What advice do you have for reporters who might be new to covering vaccines and are looking for sources to cover the COVID-19 vaccine regulatory process and its roll out?
Read [AHCJ Core topic leader and journalist] Tara Haelle’s work! And take a look at the members of the FDA’s [Vaccines and Related and Biological Products Advisory Committee], the Centers for Disease Control and Prevention’s [Advisory Committee on Immunization Practices,] and the National Academy of Sciences’ vaccine framework committee. Those are the people that regulatory agencies look to for advice and who will be the most up-to-date and informed about the vaccines.
Dana Smith is a senior staff writer for Medium.com’s Elemental.
Many journalists are covering COVID stories without a health or science background. Can you share some resources for them to get up to speed quickly on a deadline?
Having the right experts to comment is very helpful. Follow people who keep up with the literature and put them into context — this list of 50 experts from Elemental is a start, but there are tons of others. Search for the paper or preprint on Twitter to get a sense of what scientists are saying.
And familiarize yourself with PubMed, biorXiv and MedrXiv — a quick search on these can help put the new findings into perspective and help determine whether it is truly new and important.
Apoorva Mandavilli is a science and global health reporter at The New York Times. This is an excerpt of article originally published by the National Press Club Journalism Institute and was republished here with permission.
How do you prioritize what COVID-19 stories to focus on and what are your favorite resources for finding stories?
I think (about what) the public would like to know about: money, family, health, safety and community. Those are the big five. If it has to do (with one of those), it’s a surefire hit. … And (to find stories) I look for unusual stories like an NPR podcast that isn’t on the NPR [front] news page. On Thursdays, I go to the CDC’s Morbidity and Mortality Weekly Report and look there. I look at Stat and The Chronicle of Higher Education and the Chronicle of Philanthropy. I look at newsletters from professional groups, like newsletters for surgeons and nurses and prison guards and political officers. Firefighters have a website called Firehouse. There are all kinds of things like that, which are affinity sites. Like ESPN has had stuff and I look at Facebook pages in groups where journalists share stories that they did. I use things like Google News and Google Alerts. Some of my stories come from readers. Readers who will say, did you hear this or that? I’m also really interested in business stories. … The angles are endless.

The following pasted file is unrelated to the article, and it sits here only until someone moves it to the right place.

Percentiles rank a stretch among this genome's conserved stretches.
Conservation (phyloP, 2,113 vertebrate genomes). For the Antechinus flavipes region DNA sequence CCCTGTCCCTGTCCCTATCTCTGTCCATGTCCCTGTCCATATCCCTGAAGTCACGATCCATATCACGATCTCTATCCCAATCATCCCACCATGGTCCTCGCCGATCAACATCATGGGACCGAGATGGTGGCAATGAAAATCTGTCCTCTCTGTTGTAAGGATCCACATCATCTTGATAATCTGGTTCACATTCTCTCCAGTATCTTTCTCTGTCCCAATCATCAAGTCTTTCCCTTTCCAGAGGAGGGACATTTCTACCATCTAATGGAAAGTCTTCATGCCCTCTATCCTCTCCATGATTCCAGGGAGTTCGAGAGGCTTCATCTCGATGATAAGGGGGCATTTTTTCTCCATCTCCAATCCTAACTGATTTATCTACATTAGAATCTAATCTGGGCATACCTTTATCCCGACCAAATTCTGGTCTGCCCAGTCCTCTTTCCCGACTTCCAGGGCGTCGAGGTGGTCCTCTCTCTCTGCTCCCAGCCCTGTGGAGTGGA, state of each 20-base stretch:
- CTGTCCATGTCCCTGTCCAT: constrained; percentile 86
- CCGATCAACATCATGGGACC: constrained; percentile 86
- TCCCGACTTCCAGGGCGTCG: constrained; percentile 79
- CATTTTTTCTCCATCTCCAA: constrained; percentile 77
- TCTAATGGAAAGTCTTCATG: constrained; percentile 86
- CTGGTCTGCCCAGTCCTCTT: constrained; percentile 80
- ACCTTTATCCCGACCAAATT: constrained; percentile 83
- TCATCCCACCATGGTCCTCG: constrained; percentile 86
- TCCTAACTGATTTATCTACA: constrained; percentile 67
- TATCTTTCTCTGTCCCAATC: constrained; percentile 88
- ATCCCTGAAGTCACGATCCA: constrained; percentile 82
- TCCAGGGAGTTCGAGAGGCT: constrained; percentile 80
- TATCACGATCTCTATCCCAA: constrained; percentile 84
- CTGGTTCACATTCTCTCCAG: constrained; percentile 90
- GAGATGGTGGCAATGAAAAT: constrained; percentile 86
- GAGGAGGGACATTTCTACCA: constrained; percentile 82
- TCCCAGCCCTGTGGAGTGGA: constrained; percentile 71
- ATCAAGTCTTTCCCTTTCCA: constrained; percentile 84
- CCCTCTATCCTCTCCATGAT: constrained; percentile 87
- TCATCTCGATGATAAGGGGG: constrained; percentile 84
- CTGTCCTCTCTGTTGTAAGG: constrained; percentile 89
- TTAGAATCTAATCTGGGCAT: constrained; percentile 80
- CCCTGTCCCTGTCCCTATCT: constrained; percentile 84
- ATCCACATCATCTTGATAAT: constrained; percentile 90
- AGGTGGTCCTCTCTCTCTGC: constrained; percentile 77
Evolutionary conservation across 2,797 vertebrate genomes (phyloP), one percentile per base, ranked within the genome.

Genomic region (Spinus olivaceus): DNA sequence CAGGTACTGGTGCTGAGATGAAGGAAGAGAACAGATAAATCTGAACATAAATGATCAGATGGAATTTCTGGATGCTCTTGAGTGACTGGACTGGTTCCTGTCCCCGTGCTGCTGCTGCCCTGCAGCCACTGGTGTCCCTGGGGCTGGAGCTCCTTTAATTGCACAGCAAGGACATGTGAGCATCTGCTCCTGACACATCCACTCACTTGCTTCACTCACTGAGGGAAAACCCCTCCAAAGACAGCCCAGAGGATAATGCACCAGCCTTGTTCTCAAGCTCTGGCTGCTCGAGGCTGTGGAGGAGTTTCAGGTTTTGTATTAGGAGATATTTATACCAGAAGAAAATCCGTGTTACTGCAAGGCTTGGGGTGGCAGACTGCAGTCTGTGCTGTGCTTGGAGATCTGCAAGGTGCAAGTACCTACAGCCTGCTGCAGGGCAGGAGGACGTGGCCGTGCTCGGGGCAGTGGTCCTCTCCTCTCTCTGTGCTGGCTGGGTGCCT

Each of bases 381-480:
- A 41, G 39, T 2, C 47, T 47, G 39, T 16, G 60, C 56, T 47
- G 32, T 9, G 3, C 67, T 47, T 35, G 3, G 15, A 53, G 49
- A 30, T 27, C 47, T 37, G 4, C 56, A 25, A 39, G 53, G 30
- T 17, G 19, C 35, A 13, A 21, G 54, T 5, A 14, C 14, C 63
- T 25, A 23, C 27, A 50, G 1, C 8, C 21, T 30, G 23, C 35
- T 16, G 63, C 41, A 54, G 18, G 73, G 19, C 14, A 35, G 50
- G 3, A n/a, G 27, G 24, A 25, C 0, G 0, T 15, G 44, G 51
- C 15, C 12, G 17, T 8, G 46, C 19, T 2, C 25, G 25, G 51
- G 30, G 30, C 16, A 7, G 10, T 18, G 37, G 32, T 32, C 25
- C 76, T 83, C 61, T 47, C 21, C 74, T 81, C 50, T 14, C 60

Al Tompkins spent 30 years working as a reporter, photojournalist, producer, investigative reporter, head of special investigations and news director before joining the Poynter Institute as a senior faculty member for broadcast and online. He is the author of "Aim for the Heart" a textbook about multimedia storytelling that has been adopted by more than 100 universities worldwide.
In your recent story on rapid antigen testing in nursing homes, you had to sort through many layers of rules and regulations for testing of residents and staff. How did you keep it all straight?
For reporters, one of the difficulties in covering this pandemic is constantly shifting guidance from both federal and state officials on COVID-19 testing and who should get tested. Nursing homes are subject to their own regulations from state health departments and the U.S. Centers for Medicare and Medicaid Services.
As a result, for this story, that meant checking all of the following sources:
One of the problems that I discovered along the way is each one of the federal agencies said something slightly different about how the antigen tests should be used. And then, adding to the problem, the misaligned federal guidance sometimes would conflict with what state health departments were saying. That became a significant part of the story but it isn’t unique to nursing homes – this issue could manifest for other COVID-19 testing stories, too.
Rachana Pradhan, a Kaiser Health News correspondent, reports on national health policy decisions and their effect on everyday Americans. A recent recent story was about rapid antigen testing in nursing homes. Pradhan came to KHN from Politico, where she covered health care policy and politics on national and state levels.
What advice do you have for journalists who may also want to report about misinformation on social media?